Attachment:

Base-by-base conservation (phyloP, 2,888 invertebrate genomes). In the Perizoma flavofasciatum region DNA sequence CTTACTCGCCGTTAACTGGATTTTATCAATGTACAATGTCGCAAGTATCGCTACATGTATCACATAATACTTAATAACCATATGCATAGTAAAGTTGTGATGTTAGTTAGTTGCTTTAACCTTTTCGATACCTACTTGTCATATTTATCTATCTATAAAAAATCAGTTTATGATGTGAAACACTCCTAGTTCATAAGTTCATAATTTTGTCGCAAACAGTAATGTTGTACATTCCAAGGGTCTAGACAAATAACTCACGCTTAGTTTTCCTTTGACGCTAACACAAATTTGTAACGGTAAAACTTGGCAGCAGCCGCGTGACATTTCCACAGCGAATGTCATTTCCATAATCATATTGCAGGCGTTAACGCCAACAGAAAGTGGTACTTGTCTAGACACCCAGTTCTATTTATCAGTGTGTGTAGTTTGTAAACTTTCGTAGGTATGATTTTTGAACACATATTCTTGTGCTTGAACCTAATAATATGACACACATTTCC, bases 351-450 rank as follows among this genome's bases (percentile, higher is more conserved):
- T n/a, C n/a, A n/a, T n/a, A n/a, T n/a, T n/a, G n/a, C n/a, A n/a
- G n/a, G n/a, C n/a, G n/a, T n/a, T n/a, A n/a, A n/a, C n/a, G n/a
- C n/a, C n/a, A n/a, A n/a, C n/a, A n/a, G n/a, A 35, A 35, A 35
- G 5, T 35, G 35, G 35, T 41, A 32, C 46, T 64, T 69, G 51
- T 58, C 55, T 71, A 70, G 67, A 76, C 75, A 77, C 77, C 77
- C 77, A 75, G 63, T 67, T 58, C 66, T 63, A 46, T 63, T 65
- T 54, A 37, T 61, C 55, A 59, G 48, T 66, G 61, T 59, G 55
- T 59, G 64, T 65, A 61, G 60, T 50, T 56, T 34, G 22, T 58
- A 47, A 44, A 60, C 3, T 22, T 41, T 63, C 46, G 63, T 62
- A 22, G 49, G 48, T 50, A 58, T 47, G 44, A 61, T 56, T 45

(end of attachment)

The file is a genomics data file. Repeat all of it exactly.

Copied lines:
Base-by-base conservation (phyloP, 2,888 invertebrate genomes). In the Perizoma flavofasciatum region DNA sequence CTTACTCGCCGTTAACTGGATTTTATCAATGTACAATGTCGCAAGTATCGCTACATGTATCACATAATACTTAATAACCATATGCATAGTAAAGTTGTGATGTTAGTTAGTTGCTTTAACCTTTTCGATACCTACTTGTCATATTTATCTATCTATAAAAAATCAGTTTATGATGTGAAACACTCCTAGTTCATAAGTTCATAATTTTGTCGCAAACAGTAATGTTGTACATTCCAAGGGTCTAGACAAATAACTCACGCTTAGTTTTCCTTTGACGCTAACACAAATTTGTAACGGTAAAACTTGGCAGCAGCCGCGTGACATTTCCACAGCGAATGTCATTTCCATAATCATATTGCAGGCGTTAACGCCAACAGAAAGTGGTACTTGTCTAGACACCCAGTTCTATTTATCAGTGTGTGTAGTTTGTAAACTTTCGTAGGTATGATTTTTGAACACATATTCTTGTGCTTGAACCTAATAATATGACACACATTTCC, bases 351-450 rank as follows among this genome's bases (percentile, higher is more conserved):
- T n/a, C n/a, A n/a, T n/a, A n/a, T n/a, T n/a, G n/a, C n/a, A n/a
- G n/a, G n/a, C n/a, G n/a, T n/a, T n/a, A n/a, A n/a, C n/a, G n/a
- C n/a, C n/a, A n/a, A n/a, C n/a, A n/a, G n/a, A 35, A 35, A 35
- G 5, T 35, G 35, G 35, T 41, A 32, C 46, T 64, T 69, G 51
- T 58, C 55, T 71, A 70, G 67, A 76, C 75, A 77, C 77, C 77
- C 77, A 75, G 63, T 67, T 58, C 66, T 63, A 46, T 63, T 65
- T 54, A 37, T 61, C 55, A 59, G 48, T 66, G 61, T 59, G 55
- T 59, G 64, T 65, A 61, G 60, T 50, T 56, T 34, G 22, T 58
- A 47, A 44, A 60, C 3, T 22, T 41, T 63, C 46, G 63, T 62
- A 22, G 49, G 48, T 50, A 58, T 47, G 44, A 61, T 56, T 45